Been and gone: King of the voiceover and the 'VJ Day kiss sailor'

Sailor kissing a nurse in New York's Times Square on VJ day Image copyright Reuters

Our regular column covering the deaths of significant - but lesser reported - people in the past month.

Many men have claimed to be the sailor kissing the nurse in Times Square in Alfred Eisenstaedt's famous photo, but Glenn McDuffie had some scientific evidence on his side. The photographer was capturing the celebrations to mark the Japanese surrender in 1945, but died without identifying the pair. McDuffie claimed to have spontaneously grabbed the nurse in the general euphoria. His claim was boosted in 2007 when a renowned Houston Police forensic artist, overlaid dozens of later photos of McDuffie onto the original, and announced that all his features matched. While not completely conclusive, it was enough for McDuffie. He had joined the navy at 15 after lying about his age and, after the war, played semi-professional baseball. When asked about the rather stiff pose in the photo, he said he had been ensuring the photographer got a clear shot of the nurse.

Christine Buckley fought both the Church and the Irish state to expose the brutalities inflicted on children in Ireland's orphanages. Her own ordeal began when she was abandoned as a child and put into Goldenbridge orphanage run by the Sisters of Mercy. The nuns imposed discipline with regular beatings and other physical abuse and forced children to spend long days making rosary beads. She was instrumental in the creation of a drama documentary, Dear Daughter, which aired on Irish television in 1996 based on her experiences. The programme has been credited with opening the door on widespread child abuse by the Catholic Church in Ireland. She was initially accused of lying about her time at the orphanage but, inspired by her campaign, other victims of came forward to testify. She finally persuaded the Irish government to issue an apology and set up a fund to compensate the victims.

Image caption Marion and Jeremy Thorpe during his 1979 trial

Marion Stein was a distinguished concert pianist who was one of the co-founders of the Leeds Piano Competition. Held every three years, it has nurtured the careers of some of the world's most distinguished players. Partly of Jewish descent, she fled from her native Austria in 1938 and attended the Royal School of Music where she became friends with Benjamin Britten. She became part of the extended royal family when she married the Queen's cousin, George Lascelles, Earl of Harewood, although the couple divorced in 1967 following his adultery with an Australian violinist. Stein later married the Liberal leader, Jeremy Thorpe and was a source of support when allegations that he had conspired to murder a male model who had claimed to be Thorpe's lover destroyed his political career. She remained loyal to Thorpe, nursing him when he fell victim to Parkinson's disease.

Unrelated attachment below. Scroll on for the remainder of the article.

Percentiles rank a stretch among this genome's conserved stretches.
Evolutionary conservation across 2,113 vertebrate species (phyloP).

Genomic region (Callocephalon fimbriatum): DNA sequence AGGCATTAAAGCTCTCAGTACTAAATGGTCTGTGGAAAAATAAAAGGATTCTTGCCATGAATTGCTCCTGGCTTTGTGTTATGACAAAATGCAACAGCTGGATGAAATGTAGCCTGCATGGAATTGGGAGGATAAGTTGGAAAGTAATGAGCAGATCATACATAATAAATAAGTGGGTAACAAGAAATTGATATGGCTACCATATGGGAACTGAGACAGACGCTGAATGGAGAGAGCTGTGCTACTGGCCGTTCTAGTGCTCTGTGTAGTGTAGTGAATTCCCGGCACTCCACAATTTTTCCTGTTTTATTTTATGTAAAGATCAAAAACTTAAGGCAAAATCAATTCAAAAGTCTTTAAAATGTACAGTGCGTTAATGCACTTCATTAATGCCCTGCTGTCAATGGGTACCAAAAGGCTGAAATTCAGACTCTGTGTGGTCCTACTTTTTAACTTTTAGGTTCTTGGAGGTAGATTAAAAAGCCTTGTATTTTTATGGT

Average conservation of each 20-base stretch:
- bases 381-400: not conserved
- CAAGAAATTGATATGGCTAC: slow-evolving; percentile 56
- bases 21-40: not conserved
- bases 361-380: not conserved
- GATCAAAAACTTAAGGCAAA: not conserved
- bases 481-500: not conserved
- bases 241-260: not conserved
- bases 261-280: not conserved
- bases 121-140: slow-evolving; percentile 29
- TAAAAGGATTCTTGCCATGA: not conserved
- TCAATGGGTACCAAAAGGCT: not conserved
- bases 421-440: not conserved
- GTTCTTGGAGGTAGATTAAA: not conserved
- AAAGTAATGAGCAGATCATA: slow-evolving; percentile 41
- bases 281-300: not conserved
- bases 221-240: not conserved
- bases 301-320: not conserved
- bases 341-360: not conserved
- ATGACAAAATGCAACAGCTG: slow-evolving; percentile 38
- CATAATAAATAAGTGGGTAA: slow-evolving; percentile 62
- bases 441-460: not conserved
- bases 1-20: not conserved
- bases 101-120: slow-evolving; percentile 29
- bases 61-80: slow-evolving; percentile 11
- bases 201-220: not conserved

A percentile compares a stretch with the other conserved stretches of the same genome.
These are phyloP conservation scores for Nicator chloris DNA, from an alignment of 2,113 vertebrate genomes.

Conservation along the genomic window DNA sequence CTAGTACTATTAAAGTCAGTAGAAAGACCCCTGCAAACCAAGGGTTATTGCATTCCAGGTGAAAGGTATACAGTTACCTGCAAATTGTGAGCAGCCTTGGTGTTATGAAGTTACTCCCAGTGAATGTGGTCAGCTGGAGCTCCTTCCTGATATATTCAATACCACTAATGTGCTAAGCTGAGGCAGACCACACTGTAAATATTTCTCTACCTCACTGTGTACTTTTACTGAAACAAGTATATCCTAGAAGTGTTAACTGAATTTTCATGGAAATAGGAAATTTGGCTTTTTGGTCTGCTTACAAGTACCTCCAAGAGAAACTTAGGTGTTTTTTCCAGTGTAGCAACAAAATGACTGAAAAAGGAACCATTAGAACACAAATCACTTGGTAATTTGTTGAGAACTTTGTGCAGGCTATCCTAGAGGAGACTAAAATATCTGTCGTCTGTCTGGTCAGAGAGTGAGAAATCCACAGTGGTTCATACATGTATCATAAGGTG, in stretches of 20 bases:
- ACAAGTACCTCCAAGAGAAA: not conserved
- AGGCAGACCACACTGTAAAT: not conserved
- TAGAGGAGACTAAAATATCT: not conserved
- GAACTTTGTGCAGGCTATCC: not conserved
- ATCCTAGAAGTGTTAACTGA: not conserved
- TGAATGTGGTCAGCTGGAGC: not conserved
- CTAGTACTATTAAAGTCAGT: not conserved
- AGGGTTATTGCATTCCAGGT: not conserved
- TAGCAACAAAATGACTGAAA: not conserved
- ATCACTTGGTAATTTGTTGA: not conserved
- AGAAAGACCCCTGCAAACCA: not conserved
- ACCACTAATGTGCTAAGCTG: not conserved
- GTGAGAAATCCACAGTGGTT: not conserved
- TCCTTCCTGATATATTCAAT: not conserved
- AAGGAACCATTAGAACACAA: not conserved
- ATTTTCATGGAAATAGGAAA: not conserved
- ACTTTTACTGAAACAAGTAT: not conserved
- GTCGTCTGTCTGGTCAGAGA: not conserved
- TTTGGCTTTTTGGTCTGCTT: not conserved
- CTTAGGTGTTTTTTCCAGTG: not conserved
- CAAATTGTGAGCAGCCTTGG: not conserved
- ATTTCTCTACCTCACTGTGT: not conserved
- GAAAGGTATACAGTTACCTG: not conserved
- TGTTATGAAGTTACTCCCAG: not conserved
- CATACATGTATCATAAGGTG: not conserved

The gravelly baritone voice of Hal Douglas was familiar to millions of cinema-goers as one of the most prominent voices on trailers run ahead of a main feature. In a career spanning six decades he voiced thousands of film trailers and TV commercials. Among some of his many films were Forrest Gump, Philadelphia, Men in Black, Men in Black II and Con Air. For the latter, his menacing voice intoned the phrase: "This summer, check your weapons, take your seat and say your prayers." Douglas, who was born Hal Cone, served in the US Navy during the World War Two before taking up acting. His lack of success saw him supplementing his meagre earnings by doing voiceovers for commercials and radio shows. Despite his success in the film industry, Douglas refused to live in Hollywood. Instead he had a home studio on his farm in New York state, where he often recorded his lines in his pyjamas.

The work of commercial artist Sam Peffer was a feature of British bookshelves throughout the 1950s and 60s. Contracted to Pan Books, his paintings adorned the front covers of early editions of the James Bond novels including Casino Royale, Doctor No and From Russia with Love. He received the princely sum of £40 for each design, while the books sold in their millions. He also designed the fronts of paperbacks for other publishers including Arrow and Corgi. The decision to use stills from films on book covers saw demand for his work decline so he switched to film posters. Never one to turn down work, he produced material for such splendid offerings as Prisoner of the Cannibal God and Mary Millington's True Blue Confessions. His design for the Helen Mirren film Hussy was used on later DVD versions. He decided to quit in the 1980s when cinema audiences slumped and studios cut back on publicity material.

Among others who died in March were:

Kate O'Mara, best known for roles in Dynasty and Hammer horror films

Derek Martinus, directed the first Dr Who episode to be made in colour

Micky Duff, boxing promoter who worked with 16 World Champions

L'Wren Scott, fashion designer

Clarissa Dickson Wright, celebrity cook and half of Two Fat Ladies

Tony Benn, Labour politician

Bob Crow, leader of the RMT transport union

James Ellis, who played Sgt Lynch in Z Cars

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